Hello, Goodbye: Welcoming UGA’s Newest Professors and Saying Farewell to One of Grady’s Most Respected

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Hazinski

Professor David Hazinski advises his Newsource class during their morning pitch meeting at the Grady College of Journalism and Mass Communication in Athens, Georgia, on Thursday, March 29, 2018. Hazinski is retiring from teaching at the University of Georgia after teaching there for 31 years. (Photo/McGee Nall, www.mcgeenall.com)

Every year, the University of Georgia welcomes new students and faculty with open arms, and commends others on the next step of their journey, outside the realm of bulldog nation. Though the college is always greeting the next generation of faculty, saying goodbye to professors who have been with UGA for upwards of 30 years is never an easy task.

This year, as UGA bids farewell to the Class of 2018, the college welcomes new faculty members, like Megan Turnbull and Michelle Lofton, two prestigious women of academia who will begin their journey teaching at the university this upcoming fall.

Other esteemed faculty members, like long-time Grady Communications professor David Hazinski will be retiring from teaching and continuing his fight to keep the profession of journalism alive and well.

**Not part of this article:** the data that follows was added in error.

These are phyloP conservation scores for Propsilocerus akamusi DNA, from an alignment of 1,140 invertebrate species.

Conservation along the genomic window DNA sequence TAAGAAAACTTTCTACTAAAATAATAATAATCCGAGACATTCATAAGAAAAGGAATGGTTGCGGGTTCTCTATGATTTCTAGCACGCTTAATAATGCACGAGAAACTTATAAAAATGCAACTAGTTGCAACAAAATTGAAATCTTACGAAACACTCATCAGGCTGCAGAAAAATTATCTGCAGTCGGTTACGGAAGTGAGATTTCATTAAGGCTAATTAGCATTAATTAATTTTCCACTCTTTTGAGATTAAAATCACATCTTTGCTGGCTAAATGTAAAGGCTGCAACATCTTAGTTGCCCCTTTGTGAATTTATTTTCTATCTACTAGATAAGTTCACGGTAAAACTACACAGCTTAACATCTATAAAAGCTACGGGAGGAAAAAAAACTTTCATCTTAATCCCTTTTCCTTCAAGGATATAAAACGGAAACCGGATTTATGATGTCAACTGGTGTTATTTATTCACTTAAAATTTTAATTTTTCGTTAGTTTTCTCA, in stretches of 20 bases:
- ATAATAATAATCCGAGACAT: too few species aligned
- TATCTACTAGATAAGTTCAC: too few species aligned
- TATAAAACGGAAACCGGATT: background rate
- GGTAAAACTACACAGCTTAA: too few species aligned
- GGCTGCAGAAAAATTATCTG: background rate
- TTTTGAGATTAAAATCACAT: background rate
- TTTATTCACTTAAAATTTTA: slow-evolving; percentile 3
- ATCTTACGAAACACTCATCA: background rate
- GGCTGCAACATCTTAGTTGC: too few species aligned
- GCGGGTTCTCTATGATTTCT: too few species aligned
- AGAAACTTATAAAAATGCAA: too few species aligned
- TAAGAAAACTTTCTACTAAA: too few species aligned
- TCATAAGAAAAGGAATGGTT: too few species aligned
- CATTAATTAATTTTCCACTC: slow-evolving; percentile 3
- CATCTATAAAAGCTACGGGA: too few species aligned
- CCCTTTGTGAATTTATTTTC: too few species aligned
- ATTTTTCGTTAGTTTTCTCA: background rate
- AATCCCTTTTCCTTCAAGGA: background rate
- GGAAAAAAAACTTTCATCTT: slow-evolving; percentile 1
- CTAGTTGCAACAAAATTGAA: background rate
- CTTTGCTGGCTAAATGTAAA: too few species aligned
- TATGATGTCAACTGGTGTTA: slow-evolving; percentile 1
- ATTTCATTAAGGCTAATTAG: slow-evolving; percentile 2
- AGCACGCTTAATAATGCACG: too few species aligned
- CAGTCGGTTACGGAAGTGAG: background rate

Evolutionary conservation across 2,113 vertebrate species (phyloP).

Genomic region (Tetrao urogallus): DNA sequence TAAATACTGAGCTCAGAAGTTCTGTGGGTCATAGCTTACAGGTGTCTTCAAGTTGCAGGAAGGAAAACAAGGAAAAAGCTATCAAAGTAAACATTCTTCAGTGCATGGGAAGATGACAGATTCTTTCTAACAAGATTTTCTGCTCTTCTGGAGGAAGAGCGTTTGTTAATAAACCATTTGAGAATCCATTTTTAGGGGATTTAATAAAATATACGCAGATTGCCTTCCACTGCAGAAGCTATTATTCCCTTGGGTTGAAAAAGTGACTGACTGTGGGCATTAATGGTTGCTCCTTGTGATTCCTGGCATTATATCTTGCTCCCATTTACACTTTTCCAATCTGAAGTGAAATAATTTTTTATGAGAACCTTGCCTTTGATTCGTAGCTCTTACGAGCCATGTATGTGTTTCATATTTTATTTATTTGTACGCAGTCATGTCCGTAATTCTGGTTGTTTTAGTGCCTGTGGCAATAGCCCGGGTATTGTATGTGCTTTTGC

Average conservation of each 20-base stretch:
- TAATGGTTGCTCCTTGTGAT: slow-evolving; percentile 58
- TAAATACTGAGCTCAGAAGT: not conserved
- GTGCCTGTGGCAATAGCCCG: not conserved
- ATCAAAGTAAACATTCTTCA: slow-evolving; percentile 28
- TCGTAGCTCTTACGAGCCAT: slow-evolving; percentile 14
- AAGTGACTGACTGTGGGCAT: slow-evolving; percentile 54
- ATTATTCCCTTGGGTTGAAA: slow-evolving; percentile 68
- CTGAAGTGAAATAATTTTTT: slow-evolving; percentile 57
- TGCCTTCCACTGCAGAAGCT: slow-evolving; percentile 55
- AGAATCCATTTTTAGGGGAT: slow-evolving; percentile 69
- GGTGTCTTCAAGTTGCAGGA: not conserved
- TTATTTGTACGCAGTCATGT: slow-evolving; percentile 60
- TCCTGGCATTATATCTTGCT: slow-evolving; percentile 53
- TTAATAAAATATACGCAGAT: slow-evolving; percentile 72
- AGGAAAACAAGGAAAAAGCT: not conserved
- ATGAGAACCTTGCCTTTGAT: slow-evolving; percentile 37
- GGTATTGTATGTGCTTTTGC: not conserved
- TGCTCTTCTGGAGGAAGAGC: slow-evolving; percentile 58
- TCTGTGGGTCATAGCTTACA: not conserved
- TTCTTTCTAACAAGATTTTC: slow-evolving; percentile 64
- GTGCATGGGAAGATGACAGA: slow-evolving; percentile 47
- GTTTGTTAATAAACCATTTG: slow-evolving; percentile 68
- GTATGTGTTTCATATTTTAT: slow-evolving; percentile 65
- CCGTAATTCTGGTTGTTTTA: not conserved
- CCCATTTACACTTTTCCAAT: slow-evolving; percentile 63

Megan Turnbull

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Dr. Megan Turnbull, 32, from Orange County, New York, poses for a portrait by the University of Georgia sign in Athens, Georgia, on Monday, April 2, 2018. Turnbull will begin teaching in the International Affairs department at UGA in Fall 2018. (Photo/McGee Nall, www.mcgeenall.com)

Though she received her doctorate in political science at Brown University just last year, Megan Turnbull was always interested in the subject. Growing up in Orange County, New York, she said politics was “always discussed” in her household. As she got older, her passion for politics only increased.

“When I started my Ph.D., I was interested in political philosophy and I did my master’s in political philosophy. [It] was my intention to get a Ph.D. in that area, but [in] my second year of graduate school, my research interests just changed,” Turnbull says. “I went to a really good program and they encouraged us to take classes outside of our typical interests. I was kind of interested in political theory [and] I was always interested in identity politics.”

It was these same interests that sparked a great hosts of talks, most recently on the “Armed Groups and the Security Situation in the Niger Delta.”

 “My work is on political violence, state building, political border, armed groups, election-related violence, political development broadly, African politics and democratization as well,” Turnbull says.

Aside from speaking on crucial subjects like developing democracies and state-militia relationships, Turnbull is currently a visiting assistant professor at Skidmore College within the Department of Political Science. She explains that the market is highly competitive with regards to “tenure-tracked jobs.” 

“I was just replacing somebody who was on leave for one year, so this fall I was applying to academic positions. I probably applied to about 50 positions in the fall, so my strategy, as it as with a lot of people, [was] to apply as widely as possible because it’s going to be so competitive,” Turnbull says. “You’re sending out your CV and cover letter to as many places as you can and then just really hoping that someone gives you a call back. I was very happy when I got a call from International Affairs here to come down and give a job talk.”